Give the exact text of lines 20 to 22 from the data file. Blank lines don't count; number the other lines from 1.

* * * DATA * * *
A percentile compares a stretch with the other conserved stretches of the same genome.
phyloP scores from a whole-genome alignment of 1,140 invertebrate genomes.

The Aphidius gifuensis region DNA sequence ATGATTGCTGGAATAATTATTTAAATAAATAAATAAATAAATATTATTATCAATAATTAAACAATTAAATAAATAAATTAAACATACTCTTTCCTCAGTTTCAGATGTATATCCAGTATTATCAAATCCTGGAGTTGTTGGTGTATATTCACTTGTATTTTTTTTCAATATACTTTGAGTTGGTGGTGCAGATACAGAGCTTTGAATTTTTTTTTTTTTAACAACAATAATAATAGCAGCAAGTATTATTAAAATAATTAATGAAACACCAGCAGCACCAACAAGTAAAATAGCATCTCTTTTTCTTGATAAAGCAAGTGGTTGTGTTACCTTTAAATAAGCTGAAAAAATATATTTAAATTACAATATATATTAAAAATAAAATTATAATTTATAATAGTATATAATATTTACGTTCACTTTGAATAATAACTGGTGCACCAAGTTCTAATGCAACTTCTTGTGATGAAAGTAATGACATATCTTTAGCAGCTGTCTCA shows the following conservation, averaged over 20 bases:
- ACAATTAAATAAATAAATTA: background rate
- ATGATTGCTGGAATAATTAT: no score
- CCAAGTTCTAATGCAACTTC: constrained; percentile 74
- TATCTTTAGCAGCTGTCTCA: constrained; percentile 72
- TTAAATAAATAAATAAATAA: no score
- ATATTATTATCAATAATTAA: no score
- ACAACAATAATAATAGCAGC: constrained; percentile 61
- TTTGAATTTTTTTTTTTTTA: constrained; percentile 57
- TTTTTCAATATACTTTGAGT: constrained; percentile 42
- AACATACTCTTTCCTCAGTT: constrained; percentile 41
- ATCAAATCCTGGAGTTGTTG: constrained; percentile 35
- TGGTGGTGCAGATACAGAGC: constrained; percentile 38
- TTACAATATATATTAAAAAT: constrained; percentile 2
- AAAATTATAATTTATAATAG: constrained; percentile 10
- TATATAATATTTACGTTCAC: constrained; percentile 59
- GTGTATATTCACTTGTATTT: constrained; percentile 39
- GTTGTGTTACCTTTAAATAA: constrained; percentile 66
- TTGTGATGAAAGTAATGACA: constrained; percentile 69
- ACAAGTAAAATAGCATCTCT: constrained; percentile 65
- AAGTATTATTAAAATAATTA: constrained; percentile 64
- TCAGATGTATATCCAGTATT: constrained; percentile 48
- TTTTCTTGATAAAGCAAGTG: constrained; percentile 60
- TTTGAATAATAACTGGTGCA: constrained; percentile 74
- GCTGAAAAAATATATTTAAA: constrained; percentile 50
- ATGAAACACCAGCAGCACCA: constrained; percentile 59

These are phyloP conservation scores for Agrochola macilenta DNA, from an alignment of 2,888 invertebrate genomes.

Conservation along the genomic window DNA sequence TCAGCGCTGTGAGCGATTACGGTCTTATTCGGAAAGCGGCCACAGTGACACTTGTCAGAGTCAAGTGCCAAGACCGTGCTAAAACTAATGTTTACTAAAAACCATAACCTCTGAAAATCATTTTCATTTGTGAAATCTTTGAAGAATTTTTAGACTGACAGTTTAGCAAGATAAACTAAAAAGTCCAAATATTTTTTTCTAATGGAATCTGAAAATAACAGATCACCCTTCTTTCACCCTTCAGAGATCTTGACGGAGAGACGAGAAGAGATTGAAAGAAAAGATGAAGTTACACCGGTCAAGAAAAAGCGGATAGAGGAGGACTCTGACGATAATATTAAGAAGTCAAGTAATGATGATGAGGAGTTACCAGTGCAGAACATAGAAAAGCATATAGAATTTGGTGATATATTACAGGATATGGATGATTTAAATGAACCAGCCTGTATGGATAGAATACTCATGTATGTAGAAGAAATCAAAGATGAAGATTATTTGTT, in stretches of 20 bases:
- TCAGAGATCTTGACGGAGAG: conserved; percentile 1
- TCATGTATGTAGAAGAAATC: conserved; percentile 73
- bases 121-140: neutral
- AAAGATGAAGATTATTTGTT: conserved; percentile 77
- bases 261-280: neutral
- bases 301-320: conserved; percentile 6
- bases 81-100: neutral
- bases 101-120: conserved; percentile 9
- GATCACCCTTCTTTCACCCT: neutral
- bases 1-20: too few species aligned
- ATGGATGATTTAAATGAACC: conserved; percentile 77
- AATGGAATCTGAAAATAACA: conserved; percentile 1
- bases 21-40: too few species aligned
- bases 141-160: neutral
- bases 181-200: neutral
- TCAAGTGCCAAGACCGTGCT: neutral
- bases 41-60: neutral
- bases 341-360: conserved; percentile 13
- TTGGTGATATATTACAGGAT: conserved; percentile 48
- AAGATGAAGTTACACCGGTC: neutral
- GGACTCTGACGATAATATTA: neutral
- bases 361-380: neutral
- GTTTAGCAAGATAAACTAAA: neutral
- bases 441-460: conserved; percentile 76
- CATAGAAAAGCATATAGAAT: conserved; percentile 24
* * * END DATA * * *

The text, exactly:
- GTTGTGTTACCTTTAAATAA: constrained; percentile 66
- TTGTGATGAAAGTAATGACA: constrained; percentile 69
- ACAAGTAAAATAGCATCTCT: constrained; percentile 65